Former Gov. Michael S. Dukakis told a Harvard audience last night that the 1982 gubernatorial elections will indicate what is happening politically in the country, providing a mid-term test of the Reagan administration.
"There has been no swing to the right," Dukakis said, commenting on the election of conservative politicians nationally and his own 1978 Democratic Party primary defeat by Gov. Edward J. King. "The country stays at center politically, with some shifts through action and reaction," he told an audience of 90 at Phillips Brooks House.
Dukakis, director of Inter-Governmental Relations at the Kennedy School of Government, has not yet officially announced his candidacy for the 1982 Massachusetts gubernatorial election, although "the campaign is under way and has been for several months," he said. His talk was sponsored by the Harvard-Radcliffe Democratic Club, which has not yet endorsed a candidate, Christina Spaulding, the club's vice president, said last night.
Dukakis' campaign will emphasize Massachusetts economic issues, especially those relating to federal spending cuts. "There is no reason why a well-managed state government can't live with Reagan's budget cuts," he said. However, Dukakis said that further cuts, although unlikely, would be difficult to live with. "Reagan has Congress up against the wall; they won't give any more," he added.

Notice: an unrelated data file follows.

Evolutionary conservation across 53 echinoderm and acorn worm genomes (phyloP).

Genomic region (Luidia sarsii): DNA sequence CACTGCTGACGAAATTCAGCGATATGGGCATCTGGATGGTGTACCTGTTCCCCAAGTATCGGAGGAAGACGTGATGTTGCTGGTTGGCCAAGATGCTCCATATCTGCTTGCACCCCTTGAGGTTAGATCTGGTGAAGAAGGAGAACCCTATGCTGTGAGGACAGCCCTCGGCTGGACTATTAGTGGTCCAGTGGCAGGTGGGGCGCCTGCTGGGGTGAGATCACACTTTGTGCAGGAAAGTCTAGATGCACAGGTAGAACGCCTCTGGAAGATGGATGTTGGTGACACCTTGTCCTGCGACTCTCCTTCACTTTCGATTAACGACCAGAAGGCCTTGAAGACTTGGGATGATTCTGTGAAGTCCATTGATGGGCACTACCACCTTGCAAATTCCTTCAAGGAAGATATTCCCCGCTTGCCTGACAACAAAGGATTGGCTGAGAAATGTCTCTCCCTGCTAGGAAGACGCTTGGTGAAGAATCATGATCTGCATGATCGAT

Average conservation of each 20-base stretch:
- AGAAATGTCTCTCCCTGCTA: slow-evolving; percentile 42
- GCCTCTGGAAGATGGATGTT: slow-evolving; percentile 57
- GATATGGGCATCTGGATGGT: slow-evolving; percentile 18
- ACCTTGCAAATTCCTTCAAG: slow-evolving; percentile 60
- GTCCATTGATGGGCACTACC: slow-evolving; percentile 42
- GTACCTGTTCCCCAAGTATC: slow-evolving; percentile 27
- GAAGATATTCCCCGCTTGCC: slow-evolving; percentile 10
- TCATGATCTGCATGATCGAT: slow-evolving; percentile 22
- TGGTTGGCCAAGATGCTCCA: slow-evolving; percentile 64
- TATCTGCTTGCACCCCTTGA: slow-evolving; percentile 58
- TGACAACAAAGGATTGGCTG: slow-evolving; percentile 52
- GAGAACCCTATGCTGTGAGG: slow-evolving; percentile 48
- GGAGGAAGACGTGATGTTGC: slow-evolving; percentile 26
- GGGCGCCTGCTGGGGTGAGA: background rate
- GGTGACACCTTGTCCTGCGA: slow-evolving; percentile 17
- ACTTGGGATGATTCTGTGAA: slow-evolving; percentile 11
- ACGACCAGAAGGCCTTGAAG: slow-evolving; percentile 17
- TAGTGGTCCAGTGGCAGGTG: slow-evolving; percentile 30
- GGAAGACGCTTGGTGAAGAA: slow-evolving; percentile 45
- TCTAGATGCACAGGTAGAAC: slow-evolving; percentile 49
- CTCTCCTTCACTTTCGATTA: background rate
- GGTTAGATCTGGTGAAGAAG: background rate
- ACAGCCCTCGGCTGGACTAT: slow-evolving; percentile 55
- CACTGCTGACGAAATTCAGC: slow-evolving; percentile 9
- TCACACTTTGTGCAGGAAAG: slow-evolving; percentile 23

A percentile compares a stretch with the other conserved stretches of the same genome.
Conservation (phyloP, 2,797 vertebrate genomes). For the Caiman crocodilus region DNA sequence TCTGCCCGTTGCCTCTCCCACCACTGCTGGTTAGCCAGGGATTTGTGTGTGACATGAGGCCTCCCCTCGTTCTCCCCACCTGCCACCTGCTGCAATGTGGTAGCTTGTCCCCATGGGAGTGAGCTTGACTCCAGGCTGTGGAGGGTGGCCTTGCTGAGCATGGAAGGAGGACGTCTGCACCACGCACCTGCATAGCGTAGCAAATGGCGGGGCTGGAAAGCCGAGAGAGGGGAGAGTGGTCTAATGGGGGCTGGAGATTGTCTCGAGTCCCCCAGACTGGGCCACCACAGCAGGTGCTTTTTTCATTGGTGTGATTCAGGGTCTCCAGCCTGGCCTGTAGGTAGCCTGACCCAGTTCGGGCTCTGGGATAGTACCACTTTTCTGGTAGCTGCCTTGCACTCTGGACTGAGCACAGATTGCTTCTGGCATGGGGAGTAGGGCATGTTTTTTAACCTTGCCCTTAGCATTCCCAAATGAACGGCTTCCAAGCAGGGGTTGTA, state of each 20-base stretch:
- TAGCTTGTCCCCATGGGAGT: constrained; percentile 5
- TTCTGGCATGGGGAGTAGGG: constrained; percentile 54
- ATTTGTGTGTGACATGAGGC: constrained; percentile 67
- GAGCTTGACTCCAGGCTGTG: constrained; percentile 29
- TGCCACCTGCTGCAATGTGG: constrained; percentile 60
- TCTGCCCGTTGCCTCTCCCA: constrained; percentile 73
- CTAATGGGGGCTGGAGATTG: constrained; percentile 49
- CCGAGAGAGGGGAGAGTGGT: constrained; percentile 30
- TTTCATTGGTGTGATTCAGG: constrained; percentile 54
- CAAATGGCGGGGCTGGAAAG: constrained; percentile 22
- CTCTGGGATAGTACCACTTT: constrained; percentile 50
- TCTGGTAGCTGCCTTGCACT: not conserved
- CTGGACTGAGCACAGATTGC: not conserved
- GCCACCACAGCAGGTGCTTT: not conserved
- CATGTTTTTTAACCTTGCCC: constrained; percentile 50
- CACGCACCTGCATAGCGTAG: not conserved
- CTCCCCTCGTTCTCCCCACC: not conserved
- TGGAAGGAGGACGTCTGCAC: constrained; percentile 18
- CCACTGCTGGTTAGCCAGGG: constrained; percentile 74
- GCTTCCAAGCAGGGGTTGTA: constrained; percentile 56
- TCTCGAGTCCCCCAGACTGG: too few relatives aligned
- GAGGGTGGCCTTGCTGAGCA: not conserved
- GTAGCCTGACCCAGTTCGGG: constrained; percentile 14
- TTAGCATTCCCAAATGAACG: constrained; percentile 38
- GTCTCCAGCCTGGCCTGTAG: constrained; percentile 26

Dukakis predicts state governments will take an increased role in their own decision-making over the next few decades. "Vietnam taught us that concentrating power in the Nation's capital can be dangerous," he said.
The next few years will be important for the Democratic Party, enabling it to thoroughly address economic issues, historically the party's focus, Dukakis said.
"Carter's defeat was based on a failure to deal with the economic issue," he said. "The job of democrats is to conscientiously seek to change things for the better and not be afraid to use government to do it," he added.